Overall, the Safari Express not only functioned flawlessly, it exhibited commendable accuracy. Of the three loads, the most accurate proved to be Winchester’s Supreme Safari 500-grain Nosler Partition, averaging 1.29 inches for 25 shots. Not far behind, though, was Federal’s Cape-Shok 500-grain Barnes Triple-Shock X-Bullet, which averaged 1.49 inches. Even the more “value-priced” Winchester Super-X 510-grain Soft Point grouped into 1.87 inches. One cannot ask much more from a dangerous-game rifle.

The rifle’s iron sights were of excellent quality and seemingly durable. Our only qualm was that at times the brass bead on the front sight was difficult to pick up quickly in low-light conditions. The rifle came to the shoulder quickly, though it’s worthy of note that the Decelerator recoil pad is a bit tacky. Still, the recoil pad, along with the rifle’s heft, were both welcomed help in attenuating recoil. Fit and finish of the Safari Express was also very good, showing consistency throughout.

Considering the Safari Express' performance and that it has a suggested retail price of $1,279 with real-world pricing that is likely less, it is a real bargain.

Manufacturer: Winchester Repeating Arms; (801) 876-3440;
Caliber: .375 H&H Mag., .416 Rem. Mag., .458 Win. Mag. (tested)
Action Type: bolt-action, repeating center-fire rifle
Receiver: matte-blued, forged 4140 chromemoly steel
Barrel: matte-blued 24", hammer-forged 4140 chromemoly steel
Rifling: 1:12" RH twist (.375 H&H Mag.); 1:14" RH twist (.416 Rem. Mag. and .458 Win. Mag.)
Magazine: three-round-capacity
Sights: windage- and elevation-adjustable express-style rear; ramp-type front with brass bead; drilled and tapped for optic
Trigger Pull: single-stage; 4 lbs., 4 ozs.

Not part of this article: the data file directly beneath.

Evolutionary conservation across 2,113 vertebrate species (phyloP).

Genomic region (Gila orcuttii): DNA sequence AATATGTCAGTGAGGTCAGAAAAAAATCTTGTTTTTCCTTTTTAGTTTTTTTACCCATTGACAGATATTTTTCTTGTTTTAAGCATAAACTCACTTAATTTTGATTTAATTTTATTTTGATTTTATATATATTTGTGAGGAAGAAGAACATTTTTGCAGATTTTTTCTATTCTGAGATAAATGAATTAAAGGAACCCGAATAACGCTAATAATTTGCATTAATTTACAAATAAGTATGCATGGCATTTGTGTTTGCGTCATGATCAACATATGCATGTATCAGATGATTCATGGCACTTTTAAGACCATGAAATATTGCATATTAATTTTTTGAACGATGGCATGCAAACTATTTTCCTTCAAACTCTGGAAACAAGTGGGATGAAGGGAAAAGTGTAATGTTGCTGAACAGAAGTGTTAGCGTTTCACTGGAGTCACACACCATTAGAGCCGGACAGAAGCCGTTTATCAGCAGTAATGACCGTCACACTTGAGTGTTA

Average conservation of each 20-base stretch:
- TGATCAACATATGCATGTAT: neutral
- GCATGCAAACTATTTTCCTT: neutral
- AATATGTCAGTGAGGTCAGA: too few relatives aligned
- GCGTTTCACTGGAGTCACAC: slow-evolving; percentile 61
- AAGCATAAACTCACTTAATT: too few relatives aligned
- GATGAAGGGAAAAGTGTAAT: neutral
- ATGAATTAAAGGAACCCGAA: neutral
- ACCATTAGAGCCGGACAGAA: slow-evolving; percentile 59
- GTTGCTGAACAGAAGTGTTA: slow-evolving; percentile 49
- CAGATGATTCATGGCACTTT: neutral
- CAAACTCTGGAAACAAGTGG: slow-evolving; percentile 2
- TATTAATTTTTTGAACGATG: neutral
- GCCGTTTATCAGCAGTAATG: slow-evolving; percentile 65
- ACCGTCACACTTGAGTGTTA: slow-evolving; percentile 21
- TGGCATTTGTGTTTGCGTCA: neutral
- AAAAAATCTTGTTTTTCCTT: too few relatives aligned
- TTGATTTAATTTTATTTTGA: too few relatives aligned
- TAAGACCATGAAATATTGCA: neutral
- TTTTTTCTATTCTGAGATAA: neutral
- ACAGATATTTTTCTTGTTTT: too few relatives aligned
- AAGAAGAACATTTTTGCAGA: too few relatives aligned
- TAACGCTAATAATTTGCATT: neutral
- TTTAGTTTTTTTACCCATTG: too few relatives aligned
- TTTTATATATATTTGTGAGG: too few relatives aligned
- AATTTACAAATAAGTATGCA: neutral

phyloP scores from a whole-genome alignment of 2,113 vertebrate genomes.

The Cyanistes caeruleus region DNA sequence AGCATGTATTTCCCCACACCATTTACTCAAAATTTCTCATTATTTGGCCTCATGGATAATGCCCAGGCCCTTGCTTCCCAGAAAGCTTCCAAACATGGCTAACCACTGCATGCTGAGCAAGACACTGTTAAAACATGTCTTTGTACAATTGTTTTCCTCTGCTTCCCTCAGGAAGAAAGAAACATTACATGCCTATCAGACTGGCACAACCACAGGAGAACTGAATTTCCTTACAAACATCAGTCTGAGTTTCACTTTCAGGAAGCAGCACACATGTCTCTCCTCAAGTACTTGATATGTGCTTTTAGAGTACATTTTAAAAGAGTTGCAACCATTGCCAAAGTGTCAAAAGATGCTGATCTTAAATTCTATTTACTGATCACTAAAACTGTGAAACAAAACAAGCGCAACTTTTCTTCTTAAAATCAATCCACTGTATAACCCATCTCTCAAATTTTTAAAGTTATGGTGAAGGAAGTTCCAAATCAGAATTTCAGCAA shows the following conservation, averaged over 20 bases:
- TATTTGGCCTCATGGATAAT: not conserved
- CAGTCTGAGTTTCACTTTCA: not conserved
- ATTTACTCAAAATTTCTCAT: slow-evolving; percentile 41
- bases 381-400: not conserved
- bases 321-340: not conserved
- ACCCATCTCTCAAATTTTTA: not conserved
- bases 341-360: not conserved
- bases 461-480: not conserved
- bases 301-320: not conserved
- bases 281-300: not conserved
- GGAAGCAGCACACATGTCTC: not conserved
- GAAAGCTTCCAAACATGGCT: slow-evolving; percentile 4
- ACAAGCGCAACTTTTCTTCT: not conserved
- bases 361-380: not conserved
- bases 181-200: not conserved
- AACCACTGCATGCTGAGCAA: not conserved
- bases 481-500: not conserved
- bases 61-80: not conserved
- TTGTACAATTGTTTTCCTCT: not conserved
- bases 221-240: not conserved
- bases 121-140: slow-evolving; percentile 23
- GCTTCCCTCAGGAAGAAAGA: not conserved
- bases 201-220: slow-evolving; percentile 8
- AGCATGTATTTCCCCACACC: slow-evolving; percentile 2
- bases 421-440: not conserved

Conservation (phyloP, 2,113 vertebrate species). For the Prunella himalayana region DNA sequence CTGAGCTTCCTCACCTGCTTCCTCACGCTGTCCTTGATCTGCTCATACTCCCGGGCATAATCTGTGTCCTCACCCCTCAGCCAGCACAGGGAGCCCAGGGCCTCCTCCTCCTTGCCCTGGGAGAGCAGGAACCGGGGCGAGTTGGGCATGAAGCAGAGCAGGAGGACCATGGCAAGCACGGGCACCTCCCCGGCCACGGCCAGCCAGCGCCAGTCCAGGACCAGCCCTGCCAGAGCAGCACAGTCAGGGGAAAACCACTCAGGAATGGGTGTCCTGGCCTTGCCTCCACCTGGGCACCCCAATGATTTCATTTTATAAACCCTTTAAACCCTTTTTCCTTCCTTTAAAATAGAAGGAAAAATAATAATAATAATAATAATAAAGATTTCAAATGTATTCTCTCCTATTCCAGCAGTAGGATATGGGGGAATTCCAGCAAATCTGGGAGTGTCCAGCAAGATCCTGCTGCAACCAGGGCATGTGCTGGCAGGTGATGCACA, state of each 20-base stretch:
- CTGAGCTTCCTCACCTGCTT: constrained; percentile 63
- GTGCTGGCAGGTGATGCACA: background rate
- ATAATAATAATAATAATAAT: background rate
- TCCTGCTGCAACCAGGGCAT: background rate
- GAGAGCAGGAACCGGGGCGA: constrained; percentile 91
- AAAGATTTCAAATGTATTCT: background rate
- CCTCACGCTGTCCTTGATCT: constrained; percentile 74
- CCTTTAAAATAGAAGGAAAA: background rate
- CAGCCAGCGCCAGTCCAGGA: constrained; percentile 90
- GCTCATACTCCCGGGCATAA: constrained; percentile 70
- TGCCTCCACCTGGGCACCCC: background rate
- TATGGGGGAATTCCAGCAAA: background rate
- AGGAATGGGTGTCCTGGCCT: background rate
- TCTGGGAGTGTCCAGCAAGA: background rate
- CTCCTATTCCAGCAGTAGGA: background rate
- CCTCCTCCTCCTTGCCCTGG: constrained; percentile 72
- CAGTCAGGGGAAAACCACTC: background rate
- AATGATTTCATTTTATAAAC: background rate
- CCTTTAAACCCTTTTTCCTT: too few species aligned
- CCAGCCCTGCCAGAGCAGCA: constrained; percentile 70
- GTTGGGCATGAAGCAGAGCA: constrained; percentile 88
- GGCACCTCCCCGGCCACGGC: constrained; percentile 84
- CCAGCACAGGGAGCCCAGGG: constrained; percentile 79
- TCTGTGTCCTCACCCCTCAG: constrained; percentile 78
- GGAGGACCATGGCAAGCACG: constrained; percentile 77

Stock: American walnut: length of pull, 13¾"; drop at heel, 15/16"; drop at comb, 9/16"
Overall Length: 44¾"
Weight: 9 lbs.
Accessories: owner’s manual
Suggested Retail Price: $1,279


Revisiting 9Mm Super Cooper F
Revisiting 9Mm Super Cooper F

Blast From The Past: Revisiting The 9 mm Magnum 'Super Cooper'

Follow Brad Miller as he takes a closer look at the 9 mm "Super Cooper" magnum handgun cartridge, which can have cases made for it from cut down .223 Rem. casings.

Smith & Wesson Model 10: A Legendary K-Frame Available Today

Today’s Model 10 chambers .38 Spl. and can handle +P loads. Cylinder capacity is six cartridges in the single/double action. Its frame, cylinder and barrel are carbon steel, blued in classic fashion and the grips are wood. It’s a timeless look.

Tips & Techniques: A Penny For Your Dry-Fire Thoughts

When performing dry-fire practice with an AR-15, there are a lot of reasons you might not want the bolt to lock to the rear. You can use dummy rounds, snap caps or other safety aids, but there’s another trick used in training circles requiring far less investment.

NRA Foundation Grants $252,000 For Ammo To USA Shooting

The NRA Foundation Board of Trustees has approved a $252,000 grant for USA Shooting to purchase the specific shotshells used by the National Team, National Development Team and National Junior Team.

This Old Gun: Winchester Model 1892 'Trapper'

The Winchester 1873 may have been “The Gun That Won The West,” but it was the Winchester Model 1892, with its smoother, stronger action, that soon began outselling the earlier toggle-link lever-action and eventually caused the ‘73’s demise in 1921.

Preview: Wilson Combat WCP365 Grip Module

Wilson Combat is offering aftermarket grip modules compatible with SIG Sauer’s P365/P365 XL micro-compact semi-automatic pistols that significantly improve the host handguns’ ergonomics while adding a touch of custom flair.


Get the best of American Rifleman delivered to your inbox.